The atmosphere inside room 304 at Edgemont Healthcare is calm but grim. Lina Dailey, 101, sleeps curled up in blankets, under a large window. There are no visitors. Sharon Adams walks into the room and shakes her gently. Lina turns with a look of confusion, one that quickly turns to a smile.
Lina is one of several patients Sharon, 57, sees daily in her job as a traveling hospice nurse. She has worked as a nurse’s aide for Bluegrass Care Navigators for a year. She drives 40-50 miles a day on highways and one-lane roads in mostly rural areas, visiting patients with varying degrees of disability. She is also a three-time cancer survivor and a caretaker for her parents.
On this day, like most others, Sharon greets Lina by holding her hand. She crouches next to the bed. They stare at each other for a while. Sharon wonders what’s on Lina's mind.
Sharon enjoys her time with Lina spent singing hymns, reading scripture, reminiscing about Lina's life and sharing their love of looking after other people.
They share a special bond. Both wanted to be nurses when they were young, but life got in the way.
Born in 1917, Lina wanted to go to school, but being from a family of tobacco farmers with little money and 10 children, it wasn’t an option. She had to work the farm and take care of her family.
Sharon decided she wanted to be a nurse after caring for her grandmother while she was in high school. After being accepted to college, she married and had a child so life took another direction for her. Over the years, she battled other challenges.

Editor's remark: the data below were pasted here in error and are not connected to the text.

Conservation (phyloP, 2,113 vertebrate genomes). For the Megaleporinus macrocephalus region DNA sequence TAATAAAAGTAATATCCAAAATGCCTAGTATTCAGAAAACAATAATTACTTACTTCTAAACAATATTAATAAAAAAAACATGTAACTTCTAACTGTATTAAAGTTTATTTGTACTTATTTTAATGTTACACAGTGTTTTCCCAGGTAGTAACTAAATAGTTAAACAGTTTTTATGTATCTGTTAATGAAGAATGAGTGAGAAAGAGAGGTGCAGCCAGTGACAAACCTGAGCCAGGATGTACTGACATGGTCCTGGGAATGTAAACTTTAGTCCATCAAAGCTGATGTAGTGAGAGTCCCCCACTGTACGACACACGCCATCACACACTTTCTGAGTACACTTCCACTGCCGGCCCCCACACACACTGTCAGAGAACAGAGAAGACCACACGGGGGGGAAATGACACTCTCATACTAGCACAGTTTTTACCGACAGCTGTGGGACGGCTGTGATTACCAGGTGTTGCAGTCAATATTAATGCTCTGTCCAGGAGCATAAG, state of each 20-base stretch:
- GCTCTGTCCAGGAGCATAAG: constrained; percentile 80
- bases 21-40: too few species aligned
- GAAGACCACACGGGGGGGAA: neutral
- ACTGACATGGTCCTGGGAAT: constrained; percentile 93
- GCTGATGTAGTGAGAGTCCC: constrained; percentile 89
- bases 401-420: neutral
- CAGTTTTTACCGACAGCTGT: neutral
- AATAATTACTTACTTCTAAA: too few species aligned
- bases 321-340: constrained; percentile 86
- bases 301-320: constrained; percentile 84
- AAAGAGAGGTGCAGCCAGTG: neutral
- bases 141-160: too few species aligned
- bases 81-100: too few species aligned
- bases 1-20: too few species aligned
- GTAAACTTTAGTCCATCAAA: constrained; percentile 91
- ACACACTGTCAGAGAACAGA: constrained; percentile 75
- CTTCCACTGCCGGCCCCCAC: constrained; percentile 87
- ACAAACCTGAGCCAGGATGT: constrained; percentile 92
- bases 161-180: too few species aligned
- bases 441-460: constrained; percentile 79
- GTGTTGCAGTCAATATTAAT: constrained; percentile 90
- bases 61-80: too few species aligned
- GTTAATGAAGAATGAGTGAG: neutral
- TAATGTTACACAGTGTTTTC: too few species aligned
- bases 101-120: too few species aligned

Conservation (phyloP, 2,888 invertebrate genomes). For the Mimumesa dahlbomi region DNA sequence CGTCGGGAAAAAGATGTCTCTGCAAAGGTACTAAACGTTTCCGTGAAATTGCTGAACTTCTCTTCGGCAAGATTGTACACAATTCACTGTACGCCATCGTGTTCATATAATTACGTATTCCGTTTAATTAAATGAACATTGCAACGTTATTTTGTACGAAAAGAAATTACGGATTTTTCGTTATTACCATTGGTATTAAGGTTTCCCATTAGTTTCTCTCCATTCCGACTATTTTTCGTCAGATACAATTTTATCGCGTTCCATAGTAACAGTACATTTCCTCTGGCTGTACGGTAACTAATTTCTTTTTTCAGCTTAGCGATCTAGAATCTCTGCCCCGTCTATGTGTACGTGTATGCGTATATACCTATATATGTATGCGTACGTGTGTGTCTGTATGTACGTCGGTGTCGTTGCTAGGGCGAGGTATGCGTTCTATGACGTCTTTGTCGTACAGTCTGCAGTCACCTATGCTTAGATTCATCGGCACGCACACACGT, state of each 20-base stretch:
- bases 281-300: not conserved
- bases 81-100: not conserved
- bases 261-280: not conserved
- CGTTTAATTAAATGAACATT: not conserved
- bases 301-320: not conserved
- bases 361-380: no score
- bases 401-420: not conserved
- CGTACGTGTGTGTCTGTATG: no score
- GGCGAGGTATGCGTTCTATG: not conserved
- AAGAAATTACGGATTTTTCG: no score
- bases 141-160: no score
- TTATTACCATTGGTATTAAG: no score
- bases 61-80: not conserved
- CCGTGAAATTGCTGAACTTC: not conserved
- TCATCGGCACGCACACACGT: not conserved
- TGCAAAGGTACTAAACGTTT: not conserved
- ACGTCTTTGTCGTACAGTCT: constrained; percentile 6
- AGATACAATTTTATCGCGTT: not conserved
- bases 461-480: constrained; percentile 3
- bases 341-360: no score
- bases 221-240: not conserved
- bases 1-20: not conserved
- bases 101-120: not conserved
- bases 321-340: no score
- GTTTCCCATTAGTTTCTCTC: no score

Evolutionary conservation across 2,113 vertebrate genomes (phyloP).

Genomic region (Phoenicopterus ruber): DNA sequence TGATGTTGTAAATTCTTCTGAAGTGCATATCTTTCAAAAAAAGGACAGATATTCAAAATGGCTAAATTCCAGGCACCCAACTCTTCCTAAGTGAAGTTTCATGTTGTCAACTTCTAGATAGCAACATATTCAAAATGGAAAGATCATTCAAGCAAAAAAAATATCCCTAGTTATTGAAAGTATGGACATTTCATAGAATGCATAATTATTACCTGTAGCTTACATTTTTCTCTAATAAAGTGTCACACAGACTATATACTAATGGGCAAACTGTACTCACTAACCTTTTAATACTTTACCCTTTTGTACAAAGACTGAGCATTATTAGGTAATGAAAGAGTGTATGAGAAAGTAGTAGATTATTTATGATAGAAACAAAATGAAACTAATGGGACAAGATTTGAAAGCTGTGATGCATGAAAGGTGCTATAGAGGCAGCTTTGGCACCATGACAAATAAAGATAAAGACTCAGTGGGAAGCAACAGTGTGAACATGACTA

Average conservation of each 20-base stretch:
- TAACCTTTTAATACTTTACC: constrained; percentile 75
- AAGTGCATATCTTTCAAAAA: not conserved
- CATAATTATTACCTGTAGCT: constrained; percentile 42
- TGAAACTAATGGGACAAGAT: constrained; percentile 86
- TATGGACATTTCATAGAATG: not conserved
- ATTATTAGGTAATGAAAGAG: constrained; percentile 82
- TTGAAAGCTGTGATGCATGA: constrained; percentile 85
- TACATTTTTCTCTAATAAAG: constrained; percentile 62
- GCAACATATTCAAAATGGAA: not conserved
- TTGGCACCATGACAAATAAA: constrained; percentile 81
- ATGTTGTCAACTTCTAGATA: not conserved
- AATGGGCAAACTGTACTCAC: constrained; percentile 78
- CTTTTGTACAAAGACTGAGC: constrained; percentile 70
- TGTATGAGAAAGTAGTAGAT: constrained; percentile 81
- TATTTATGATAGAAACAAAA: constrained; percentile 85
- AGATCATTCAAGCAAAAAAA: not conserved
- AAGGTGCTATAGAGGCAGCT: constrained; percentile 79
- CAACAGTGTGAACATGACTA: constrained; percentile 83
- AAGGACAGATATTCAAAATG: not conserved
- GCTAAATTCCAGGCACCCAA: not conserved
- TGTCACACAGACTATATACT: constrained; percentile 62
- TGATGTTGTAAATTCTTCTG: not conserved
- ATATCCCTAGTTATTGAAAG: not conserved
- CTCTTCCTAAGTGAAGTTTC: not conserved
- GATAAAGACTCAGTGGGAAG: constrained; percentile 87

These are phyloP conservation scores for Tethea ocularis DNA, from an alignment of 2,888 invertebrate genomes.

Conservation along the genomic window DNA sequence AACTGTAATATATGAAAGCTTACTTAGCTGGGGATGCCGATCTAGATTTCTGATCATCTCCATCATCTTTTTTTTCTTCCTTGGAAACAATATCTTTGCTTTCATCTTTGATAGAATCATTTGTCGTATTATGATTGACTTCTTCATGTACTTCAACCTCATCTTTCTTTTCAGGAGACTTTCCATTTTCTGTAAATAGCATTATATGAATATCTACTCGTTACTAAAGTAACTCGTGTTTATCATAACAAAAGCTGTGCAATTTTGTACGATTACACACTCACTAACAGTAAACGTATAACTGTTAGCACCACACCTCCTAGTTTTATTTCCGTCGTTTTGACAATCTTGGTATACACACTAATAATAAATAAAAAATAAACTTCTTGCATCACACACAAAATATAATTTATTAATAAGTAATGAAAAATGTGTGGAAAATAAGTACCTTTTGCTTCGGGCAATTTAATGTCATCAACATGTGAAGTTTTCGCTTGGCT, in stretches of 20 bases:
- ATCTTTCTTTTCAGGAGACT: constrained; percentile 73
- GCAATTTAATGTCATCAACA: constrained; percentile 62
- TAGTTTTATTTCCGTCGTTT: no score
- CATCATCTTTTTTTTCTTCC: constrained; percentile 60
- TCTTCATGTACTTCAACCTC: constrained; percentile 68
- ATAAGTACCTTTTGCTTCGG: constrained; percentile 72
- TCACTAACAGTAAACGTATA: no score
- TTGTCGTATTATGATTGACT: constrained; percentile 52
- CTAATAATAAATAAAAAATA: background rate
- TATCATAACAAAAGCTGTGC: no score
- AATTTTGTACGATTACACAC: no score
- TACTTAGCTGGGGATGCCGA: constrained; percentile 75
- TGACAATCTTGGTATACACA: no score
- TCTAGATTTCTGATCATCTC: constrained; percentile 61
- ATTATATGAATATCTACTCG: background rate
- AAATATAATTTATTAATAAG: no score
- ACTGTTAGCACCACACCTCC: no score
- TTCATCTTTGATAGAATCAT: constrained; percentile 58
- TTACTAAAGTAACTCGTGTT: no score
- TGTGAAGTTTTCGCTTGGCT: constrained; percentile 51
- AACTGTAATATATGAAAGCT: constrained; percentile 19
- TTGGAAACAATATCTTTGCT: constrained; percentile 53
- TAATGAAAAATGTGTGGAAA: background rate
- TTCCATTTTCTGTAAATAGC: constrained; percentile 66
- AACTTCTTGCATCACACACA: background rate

At age 32 Sharon's fiancé died suddenly. A decade later, Sharon was diagnosed with cancer; two more battles with the disease would follow. She is cancer-free now.
“Another thing Mrs. Dailey and I have in common is that she always wanted to be a nurse but didn’t have the opportunity because she was taking care of her family,” Sharon says.
Lina did become a nurse’s aide in the 1970s, after her husband died. She worked two decades on the nightshift in the emergency room and at nursing homes.
For 40 years Sharon held a variety of medical-related jobs, including the nightshift in an ER, an EMT with an ambulance service and working in a doctor's office.
At 51 she became a Certified Nursing Assistant as preparation for nursing school, but once again life got in the way. She took a job with Bluegrass Care Navigators as a CNA and says she has finally found her calling.
Sharon sees a lot of herself in Lina. She respects her faith in Christ and putting her career on hold to care for her family.
“I think we are alike a lot as far as morals and our way of thinking."
Sharon doesn't tell her patients about her experience with cancer.
"It’s about them, not about me. But I think at the same time it gives me the ability to understand that fear of death."